Green for the rich
Green building standards, like the Environmental Protection Ministry's public service broadcasts urging a change in consumption habits, are currently directed mainly at the well-off.
Last week Environmental Protection Minister Gilad Erdan continued on his dizzying journey to make Israeli society more environmental. A few days after announcing his intention to try to change consumption habits so that Israelis will buy fewer products that are not really essential, together with other ministries Erdan launched an advanced standard for green construction. This standard is supposed to make living in new homes and homes undergoing renovation more frugal in terms of electricity and water consumption.
Praise is due to Erdan for not having stopped at confronting the wasteful and polluting consumption culture, but also for trying to change it. However, a number of disturbing questions arise with regard to the increasing gap between those who are able to choose what to consume and how green their homes will be, and those who find it hard to buy the most basic commodities or live in homes of their own.
The green building standards, like the Environmental Protection Ministry's public service broadcasts urging a change in consumption habits, are currently directed mainly at the well-off. The ministry has indeed promised to encourage the introduction of green building standards for a broader range of populations, and says intelligent consumption serves weak populations, but someone who has to make do with little doesn't need some celebrity to explain to him the deleterious effects on the environment of excessive consumption in a jocular television public service broadcast.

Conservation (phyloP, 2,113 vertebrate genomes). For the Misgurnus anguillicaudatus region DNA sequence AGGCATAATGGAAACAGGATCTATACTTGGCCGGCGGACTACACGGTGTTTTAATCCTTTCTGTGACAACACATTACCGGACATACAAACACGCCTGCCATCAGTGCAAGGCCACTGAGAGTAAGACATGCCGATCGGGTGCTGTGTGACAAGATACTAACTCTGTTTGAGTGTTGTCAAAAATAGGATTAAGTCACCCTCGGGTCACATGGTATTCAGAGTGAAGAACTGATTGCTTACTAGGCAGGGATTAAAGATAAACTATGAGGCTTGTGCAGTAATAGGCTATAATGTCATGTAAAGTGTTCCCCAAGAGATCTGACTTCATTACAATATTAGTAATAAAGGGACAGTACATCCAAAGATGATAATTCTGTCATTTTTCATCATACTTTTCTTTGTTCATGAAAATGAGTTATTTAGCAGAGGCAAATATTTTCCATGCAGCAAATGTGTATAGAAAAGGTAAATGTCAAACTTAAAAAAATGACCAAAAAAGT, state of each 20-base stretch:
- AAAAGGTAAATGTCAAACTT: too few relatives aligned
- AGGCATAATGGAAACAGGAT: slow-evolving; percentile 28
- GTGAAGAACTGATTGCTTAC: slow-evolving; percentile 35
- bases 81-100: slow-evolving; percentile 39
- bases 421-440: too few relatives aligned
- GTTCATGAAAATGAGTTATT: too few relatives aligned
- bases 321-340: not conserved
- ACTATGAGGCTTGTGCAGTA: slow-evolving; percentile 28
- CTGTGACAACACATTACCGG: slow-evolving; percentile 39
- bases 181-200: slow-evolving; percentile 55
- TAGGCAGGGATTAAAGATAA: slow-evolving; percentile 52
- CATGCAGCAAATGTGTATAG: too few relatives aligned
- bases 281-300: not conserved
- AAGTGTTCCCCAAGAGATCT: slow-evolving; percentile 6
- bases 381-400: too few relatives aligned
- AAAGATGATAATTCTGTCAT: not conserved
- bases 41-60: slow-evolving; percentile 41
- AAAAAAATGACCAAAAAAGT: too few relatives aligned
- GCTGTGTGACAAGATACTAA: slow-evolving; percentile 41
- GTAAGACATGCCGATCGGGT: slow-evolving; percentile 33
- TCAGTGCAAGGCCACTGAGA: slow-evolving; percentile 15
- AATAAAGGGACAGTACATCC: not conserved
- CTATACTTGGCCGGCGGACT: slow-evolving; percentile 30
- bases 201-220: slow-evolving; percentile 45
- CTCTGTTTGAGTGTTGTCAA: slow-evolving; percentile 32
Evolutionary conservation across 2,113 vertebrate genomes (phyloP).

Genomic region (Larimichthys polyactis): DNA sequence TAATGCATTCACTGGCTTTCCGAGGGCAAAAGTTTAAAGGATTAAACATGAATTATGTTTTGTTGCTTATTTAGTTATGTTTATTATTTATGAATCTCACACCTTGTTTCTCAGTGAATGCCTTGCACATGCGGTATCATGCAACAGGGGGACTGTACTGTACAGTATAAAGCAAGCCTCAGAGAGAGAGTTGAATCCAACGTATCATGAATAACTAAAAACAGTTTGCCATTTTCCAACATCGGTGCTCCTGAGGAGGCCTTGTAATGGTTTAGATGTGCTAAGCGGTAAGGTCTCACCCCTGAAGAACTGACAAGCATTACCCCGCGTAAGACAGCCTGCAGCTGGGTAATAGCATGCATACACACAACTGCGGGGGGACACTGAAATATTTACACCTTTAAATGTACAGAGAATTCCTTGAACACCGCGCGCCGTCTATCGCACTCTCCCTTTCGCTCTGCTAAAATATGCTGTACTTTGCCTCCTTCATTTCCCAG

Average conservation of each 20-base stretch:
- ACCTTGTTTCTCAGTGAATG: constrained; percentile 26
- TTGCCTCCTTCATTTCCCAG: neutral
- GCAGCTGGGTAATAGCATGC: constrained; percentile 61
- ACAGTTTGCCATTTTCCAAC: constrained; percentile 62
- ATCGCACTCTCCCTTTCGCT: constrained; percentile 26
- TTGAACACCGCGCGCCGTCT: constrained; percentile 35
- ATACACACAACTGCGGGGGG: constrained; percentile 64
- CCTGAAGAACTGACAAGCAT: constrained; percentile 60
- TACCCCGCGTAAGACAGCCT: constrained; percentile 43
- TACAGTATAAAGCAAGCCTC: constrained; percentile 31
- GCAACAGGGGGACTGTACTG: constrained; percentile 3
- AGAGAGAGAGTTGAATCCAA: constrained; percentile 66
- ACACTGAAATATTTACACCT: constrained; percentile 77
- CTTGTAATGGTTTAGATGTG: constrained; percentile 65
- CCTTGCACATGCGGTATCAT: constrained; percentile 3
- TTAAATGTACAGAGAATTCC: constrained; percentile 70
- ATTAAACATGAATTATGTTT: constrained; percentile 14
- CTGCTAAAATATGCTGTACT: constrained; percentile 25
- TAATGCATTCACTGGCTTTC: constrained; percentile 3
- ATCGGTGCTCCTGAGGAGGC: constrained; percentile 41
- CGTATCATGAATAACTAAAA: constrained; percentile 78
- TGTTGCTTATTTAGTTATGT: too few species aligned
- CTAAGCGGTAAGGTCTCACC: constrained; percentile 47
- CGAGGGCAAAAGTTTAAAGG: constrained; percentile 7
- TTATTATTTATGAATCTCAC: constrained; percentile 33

In extensive parts of Israel today, especially in the Negev and the Galilee, hundreds of thousands of people live in unrecognized locales or in local authorities where the economic situation is grim. The infrastructures are miserable to the point where the inhabitants are burning, as fuel, what is left over from the consumption culture the minister wants to change. In many places the sewage facilities are collapsing and the talk about saving water look tasteless.
In the Negev there are dozens of unrecognized Bedouin villages where the inhabitants learned long ago how to use solar energy and manage with a limited quantity of water because they have no hookup to electricity or water. The ministry Erdan heads is placing difficulties in the way of securing budgetary funding for dealing with environmental hazards in Bedouin locales in the Negev.
A few months ago Erdan visited the Jewish settlements in the West Bank, some of which he defined as green, and praised the activity there to set up wind turbines and solar panels. In the near future we will no doubt see him inaugurating office buildings defined as green. But the real battlefront awaits him in the Arab locales and urban neighborhoods - of Jews and of Arabs - where investment should be made in the physical and social infrastructures, rather than in another outpost or new neighborhood of towns in Judea and Samaria.
Clearly the Environmental Protection Ministry alone will not change the economic and social reality in Israel. However, if the minister has already taken on pretentious missions, and rightly so, he should set in motion moves not only in what his ministry's people call "focus authorities." These are towns that are strong enough and organized enough to participate in the changes the ministry has recently enacted in the area of waste recycling.
Of all the ministers of the environment in Israel, Erdan apparently has the most developed understanding of the new environmental thinking in the world, especially in social and economic contexts. It is very important that his ministry influences the stronger part of society that consumes most of Israel's natural resources, but he should also be making his contribution to advancing those who have been left behind and need a basic basket of environmental protection services.